Character Change Writing Prompts

One of the most important aspects of many stories is the transformation of the main character in which he overcomes his flaw. It can be dramatic, like the transformation of Scrooge in A Christmas Carol. Or it can be more subtle–it probably should be in most stories.

Stories in which the main character changes for the better have a positive change arc. The positive change arc is popular because it usually provides a happy ending and brings hope. You can read more about positive change arcs and other character arcs on K.M. Weiland’s blog.

Characters change in the crucible

Your character changes because you put him inĀ  circumstances that make him change. He can’t solve his external problems or defeat his antagonist until he’s overcome his flaw. And he doens’t want to face his flaw and overcome it.

Put your character in circumstances that force a confrontation with his or her deepest flaw. This will be the moment of greatest testing–when we see whether a character has what it takes. Make the conflict intense.

This is one of the most important parts of a story. It takes place after the worst thing has happened in the story. In three-act story structure, this is the disaster at the end of Act II. The character must face the flaw and defeat it to triumph in the climax.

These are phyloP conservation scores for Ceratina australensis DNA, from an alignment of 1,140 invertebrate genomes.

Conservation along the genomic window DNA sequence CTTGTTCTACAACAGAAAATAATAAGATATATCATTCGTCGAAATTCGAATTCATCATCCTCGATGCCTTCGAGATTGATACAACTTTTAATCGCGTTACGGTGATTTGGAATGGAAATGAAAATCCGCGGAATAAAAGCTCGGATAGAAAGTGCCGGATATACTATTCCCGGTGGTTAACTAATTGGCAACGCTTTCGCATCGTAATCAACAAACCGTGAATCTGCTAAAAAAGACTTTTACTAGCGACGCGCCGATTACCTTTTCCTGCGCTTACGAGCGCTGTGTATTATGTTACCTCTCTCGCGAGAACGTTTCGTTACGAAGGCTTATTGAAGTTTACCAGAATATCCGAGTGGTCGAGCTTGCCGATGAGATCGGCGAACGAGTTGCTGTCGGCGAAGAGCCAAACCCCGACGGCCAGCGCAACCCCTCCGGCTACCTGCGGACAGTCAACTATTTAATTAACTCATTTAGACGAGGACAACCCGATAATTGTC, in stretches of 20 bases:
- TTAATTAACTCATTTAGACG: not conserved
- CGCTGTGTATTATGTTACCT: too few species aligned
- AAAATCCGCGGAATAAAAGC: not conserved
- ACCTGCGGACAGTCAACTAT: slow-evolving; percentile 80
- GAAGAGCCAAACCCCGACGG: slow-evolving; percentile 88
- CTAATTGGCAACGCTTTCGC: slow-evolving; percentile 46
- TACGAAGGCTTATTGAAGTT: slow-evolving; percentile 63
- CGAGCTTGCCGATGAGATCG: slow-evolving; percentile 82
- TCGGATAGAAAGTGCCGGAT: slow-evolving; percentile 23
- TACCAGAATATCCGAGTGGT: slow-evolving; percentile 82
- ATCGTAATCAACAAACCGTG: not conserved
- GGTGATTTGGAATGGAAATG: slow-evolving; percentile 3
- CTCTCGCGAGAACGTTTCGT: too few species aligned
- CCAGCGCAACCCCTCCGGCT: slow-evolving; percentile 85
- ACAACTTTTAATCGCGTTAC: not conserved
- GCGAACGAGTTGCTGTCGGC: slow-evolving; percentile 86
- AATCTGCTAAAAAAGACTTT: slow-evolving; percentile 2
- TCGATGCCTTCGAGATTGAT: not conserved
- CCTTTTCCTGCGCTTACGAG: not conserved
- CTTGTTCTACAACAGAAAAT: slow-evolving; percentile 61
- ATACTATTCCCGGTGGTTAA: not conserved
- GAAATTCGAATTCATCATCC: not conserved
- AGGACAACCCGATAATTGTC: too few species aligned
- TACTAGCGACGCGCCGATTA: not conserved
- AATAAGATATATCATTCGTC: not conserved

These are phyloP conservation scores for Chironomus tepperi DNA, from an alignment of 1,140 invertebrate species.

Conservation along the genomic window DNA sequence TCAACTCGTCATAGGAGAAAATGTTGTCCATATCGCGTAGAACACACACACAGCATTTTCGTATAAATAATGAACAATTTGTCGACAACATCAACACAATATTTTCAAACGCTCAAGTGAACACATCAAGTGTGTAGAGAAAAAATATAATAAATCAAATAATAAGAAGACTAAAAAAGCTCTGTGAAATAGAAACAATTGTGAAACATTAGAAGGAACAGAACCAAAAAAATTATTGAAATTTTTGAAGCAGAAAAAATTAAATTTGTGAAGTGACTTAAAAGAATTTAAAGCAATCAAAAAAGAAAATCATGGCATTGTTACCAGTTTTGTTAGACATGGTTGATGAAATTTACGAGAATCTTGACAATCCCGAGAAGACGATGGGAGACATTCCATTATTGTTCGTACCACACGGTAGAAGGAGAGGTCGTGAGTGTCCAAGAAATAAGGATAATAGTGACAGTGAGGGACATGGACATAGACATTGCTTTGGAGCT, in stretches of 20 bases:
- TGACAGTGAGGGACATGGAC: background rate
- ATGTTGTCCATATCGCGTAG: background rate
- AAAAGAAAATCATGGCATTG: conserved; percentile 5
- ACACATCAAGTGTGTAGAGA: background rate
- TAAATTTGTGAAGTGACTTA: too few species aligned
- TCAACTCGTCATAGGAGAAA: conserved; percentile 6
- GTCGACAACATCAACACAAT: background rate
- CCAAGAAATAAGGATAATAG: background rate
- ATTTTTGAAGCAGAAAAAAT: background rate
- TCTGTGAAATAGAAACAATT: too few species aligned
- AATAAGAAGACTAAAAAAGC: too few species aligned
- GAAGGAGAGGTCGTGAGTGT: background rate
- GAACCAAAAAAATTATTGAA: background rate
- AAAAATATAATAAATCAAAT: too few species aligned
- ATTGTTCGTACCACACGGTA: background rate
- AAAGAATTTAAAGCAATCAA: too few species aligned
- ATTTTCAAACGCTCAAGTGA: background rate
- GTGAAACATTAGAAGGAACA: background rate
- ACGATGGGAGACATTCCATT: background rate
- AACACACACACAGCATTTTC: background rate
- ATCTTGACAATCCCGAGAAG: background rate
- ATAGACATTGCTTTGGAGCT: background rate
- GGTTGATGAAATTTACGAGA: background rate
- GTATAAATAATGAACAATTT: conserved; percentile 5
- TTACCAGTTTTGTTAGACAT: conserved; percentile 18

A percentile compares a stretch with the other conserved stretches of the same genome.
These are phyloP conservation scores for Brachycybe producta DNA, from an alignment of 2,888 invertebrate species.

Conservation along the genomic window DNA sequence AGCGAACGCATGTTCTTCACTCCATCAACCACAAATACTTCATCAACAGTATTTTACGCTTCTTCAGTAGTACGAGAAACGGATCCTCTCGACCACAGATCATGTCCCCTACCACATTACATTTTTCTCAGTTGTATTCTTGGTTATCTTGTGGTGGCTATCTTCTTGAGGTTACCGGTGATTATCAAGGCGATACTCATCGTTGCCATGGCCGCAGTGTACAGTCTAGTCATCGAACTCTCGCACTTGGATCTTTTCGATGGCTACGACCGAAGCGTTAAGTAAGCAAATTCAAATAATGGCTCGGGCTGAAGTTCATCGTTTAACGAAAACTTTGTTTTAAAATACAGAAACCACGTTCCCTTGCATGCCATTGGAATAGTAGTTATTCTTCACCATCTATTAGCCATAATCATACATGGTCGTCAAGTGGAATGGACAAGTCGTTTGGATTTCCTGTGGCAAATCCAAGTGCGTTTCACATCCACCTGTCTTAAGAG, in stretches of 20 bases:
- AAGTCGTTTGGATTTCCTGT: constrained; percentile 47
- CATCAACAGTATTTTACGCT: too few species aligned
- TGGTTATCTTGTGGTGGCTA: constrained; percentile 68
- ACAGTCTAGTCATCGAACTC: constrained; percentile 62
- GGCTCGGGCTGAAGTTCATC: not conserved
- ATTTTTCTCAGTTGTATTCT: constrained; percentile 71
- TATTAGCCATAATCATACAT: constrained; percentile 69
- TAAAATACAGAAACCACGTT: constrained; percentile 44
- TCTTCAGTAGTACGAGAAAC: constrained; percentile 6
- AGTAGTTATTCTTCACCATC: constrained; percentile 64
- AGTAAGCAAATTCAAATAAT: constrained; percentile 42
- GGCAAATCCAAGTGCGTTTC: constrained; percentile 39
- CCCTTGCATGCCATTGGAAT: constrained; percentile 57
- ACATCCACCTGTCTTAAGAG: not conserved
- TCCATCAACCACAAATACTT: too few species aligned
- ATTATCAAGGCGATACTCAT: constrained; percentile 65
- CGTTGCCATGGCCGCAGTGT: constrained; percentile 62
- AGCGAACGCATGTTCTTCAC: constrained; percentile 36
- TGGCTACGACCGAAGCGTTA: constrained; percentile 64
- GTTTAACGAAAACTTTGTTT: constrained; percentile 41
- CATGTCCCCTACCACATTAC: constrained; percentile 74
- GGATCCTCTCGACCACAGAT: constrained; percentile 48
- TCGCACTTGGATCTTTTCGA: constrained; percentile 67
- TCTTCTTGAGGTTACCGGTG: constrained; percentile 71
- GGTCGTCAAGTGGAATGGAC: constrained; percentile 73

Here are some character change writing prompts. Each prompt gives a character who needs to change and a situation to motivate him to change.

Overcoming a History of Failure

A person with a history of failure has often lost confidence. He may find it hard to start over. In this case, the character test is whether he can overcome his past.

  • A character who feels like a failure is put into a situation where he or she must succeed–if a major disaster is to be averted.
  • He’s never done well in school or cared about it. Now, he’s decided on a career goal–and getting his grades up will be essential.
  • He’s been drifting from job to job, and now wants to pursue an ambitious career.
  • After her first business failed, she decided entreprenuership wasn’t for her. She now works at a stable job that she finds boring and unsatisfying. Can she find the courage to start another business?
  • Her rash words have cost her a friendship, and now, she’s in contact with this person again. Can she seek forgiveness and renew the relationship?

The Costly Stand

Sometimes, taking a stand can be costly. The cost might be minor, or it could cost your life. Situations like this force your character to face who she really is and what she really believes in and values. Does she value social standing, money, or her own life more than she values her convictions.

  • She’s a timid person who retreats in the background. But she feels passionate about a cause and feels she must speak up for it.
  • A character living in the antebellum south becomes an abolitionist, which means alienation from his family and friends.
  • A character who’s desperate for work has a chance to take a job that will require a compromise of her integrity and values.
  • She’s desperate for friendship–but her new friends are pressuring her to do something wrong.


The Truth No One Sees

If you can see that others around you are living a lie, it takes courage to act on the truth.

  • A character discovers that what she and everyone around her perceives as reality is an illusion. What does she do? Does she seek to find the truth and tell it to others?
  • A character sees that there’s a major threat to his society–but no one else seems to see it. He knows it’s essential to warn others, but he fears being mocked has a lunatic. And what if his fear of the threat is misplaced.